Why is this issue important?
With $10.3 trillion in mortgage principal being serviced today, how servicing is done touches a huge portion of the American public. The industry’s current challenges, if left unresolved, could undermine the critical role that homeownership plays for millions of American families – particularly young families and those with middle and lower incomes.
Why is Urban working on this issue?
The high cost of servicing delinquent loans and the inconsistency in standards applied by regulators, guarantors and investors are locking too many families with good but not perfect credit out of the mortgage market. It’s a complex and significant problem that needs what Urban is good at providing: evidence, analysis and candid conversation among experts, policymakers and stakeholders.
Who is part of the Collaborative and how were they chosen?
Members of the collaborative were chosen to ensure broad representation among the major stakeholders on this issue. We have representation from each of the following categories:
- National servicers
- Specialty servicers
- Community banks
- Credit unions
- Consumer and civil rights organizations
The Collaborative includes other servicing industry stakeholders such as technology providers, consulting firms, mortgage insurers and individual/private citizens.
How can I join the Collaborative?
In order to keep the process manageable, membership in the collaborative is by invitation only. If you are interested in participating, please contact Collaborative Executive Director Alanna McCargo at Amccargo@urban.org.
Do Collaborative members have to pay to be part of the group?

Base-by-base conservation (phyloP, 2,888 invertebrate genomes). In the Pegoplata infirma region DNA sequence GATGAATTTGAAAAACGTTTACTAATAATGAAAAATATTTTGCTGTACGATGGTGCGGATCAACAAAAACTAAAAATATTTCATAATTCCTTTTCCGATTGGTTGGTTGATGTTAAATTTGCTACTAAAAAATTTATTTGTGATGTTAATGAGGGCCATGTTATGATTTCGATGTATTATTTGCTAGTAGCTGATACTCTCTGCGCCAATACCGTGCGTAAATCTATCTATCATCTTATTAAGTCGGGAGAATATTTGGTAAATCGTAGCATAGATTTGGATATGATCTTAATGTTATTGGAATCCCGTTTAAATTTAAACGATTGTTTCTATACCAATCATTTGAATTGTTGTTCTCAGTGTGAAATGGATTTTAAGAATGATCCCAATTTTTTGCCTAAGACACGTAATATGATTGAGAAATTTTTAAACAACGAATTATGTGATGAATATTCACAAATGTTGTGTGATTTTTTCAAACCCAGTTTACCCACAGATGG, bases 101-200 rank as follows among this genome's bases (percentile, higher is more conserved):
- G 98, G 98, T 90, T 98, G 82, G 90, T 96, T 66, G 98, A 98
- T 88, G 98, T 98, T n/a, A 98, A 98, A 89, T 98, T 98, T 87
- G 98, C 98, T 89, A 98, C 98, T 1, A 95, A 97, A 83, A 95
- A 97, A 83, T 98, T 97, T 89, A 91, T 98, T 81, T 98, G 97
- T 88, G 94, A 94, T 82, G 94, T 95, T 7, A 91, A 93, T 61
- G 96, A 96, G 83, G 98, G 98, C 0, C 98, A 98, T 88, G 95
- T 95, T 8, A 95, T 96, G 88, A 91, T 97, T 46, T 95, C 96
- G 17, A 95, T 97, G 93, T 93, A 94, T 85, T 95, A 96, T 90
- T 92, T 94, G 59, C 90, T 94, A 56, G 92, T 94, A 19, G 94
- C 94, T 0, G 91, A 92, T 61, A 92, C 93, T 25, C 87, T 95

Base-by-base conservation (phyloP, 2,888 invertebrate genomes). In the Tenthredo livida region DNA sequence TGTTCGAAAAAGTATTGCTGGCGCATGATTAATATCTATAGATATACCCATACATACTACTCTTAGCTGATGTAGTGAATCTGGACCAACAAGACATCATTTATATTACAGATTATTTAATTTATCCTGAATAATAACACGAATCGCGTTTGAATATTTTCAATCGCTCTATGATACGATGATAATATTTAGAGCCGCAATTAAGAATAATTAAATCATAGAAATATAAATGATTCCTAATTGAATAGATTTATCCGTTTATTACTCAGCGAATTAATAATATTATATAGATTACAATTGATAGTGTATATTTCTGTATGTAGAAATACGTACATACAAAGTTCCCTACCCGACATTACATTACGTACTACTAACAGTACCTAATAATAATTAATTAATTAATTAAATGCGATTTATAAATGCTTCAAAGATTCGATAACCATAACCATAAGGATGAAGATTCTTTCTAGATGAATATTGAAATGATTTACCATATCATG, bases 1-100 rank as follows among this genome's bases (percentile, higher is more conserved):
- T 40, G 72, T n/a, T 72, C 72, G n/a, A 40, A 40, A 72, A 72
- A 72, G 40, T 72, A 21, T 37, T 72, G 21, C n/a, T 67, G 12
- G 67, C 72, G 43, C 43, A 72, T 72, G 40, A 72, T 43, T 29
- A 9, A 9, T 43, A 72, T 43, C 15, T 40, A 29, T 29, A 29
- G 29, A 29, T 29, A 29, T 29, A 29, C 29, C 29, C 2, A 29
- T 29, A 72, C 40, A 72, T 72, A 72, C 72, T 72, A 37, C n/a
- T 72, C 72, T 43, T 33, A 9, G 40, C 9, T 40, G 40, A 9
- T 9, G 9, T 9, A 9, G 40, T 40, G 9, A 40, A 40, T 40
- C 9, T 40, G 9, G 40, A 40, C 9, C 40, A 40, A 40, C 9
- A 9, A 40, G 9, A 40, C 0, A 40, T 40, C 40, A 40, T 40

No. The only necessary condition for participation is a commitment of staff time and intellectual engagement. Some, but not all, members have also contributed data and financial resources.
What will you produce and when?
Over the next 18-24 months, we hope to produce a series of research papers on a variety of issues that will ultimately lay the groundwork for specific, actionable policy recommendations, which we also intend to publish towards the end of, or shortly after, that time period.
Why didn’t you include all servicers and all stakeholders in the Collaborative?
Our goal in forming the collaborative was to convene a group that was both representative of the key stakeholders yet small enough to make the task of organizing and working with the group reasonable. Unfortunately, if we included every institution or expert with an interest or a worthwhile view on the topic we would not be able to accomplish this.
How will you reach consensus on the issues?
We will strive to reach consensus on the issues and recommendations wherever possible. Where it is not, we may publish differing views or views that fall short of consensus.
Who is representing consumers in these proceedings?
The Urban Institute was founded to improve lives and strengthen communities so any work we do takes consumers into account. We also have participation by consumer groups, civil rights organizations and academic experts long focused on consumer issues.
How will you keep any single perspective or interest from dominating the conversation?
We will have several simultaneous work streams and conversations directed by several Urban Institute staff, with a wide range of perspectives at the table. There will not be an opportunity for any one entity to dominate the work of the Collaborative.
What new data will you develop?
We don’t know yet if we need to develop new data. Our first task is to assess the existing data and see if new data is, in fact, needed or if we can combine existing data and/or look at existing data in new ways.
What will be made public?
Our objective is to make both our policy recommendations and research that goes into those recommendations publicly available.
What role will government regulators play in this process?
No government agencies are officially involved but we have been keeping—and will continue to keep—the relevant government agencies informed of our work.
How is the Collaborative funded?
The Collaborative is funded by a subset of members of HFPC’s Housing Finance Innovation Forum, a group of organizations and individuals that support high-quality independent research that inform sevidence-based policy development.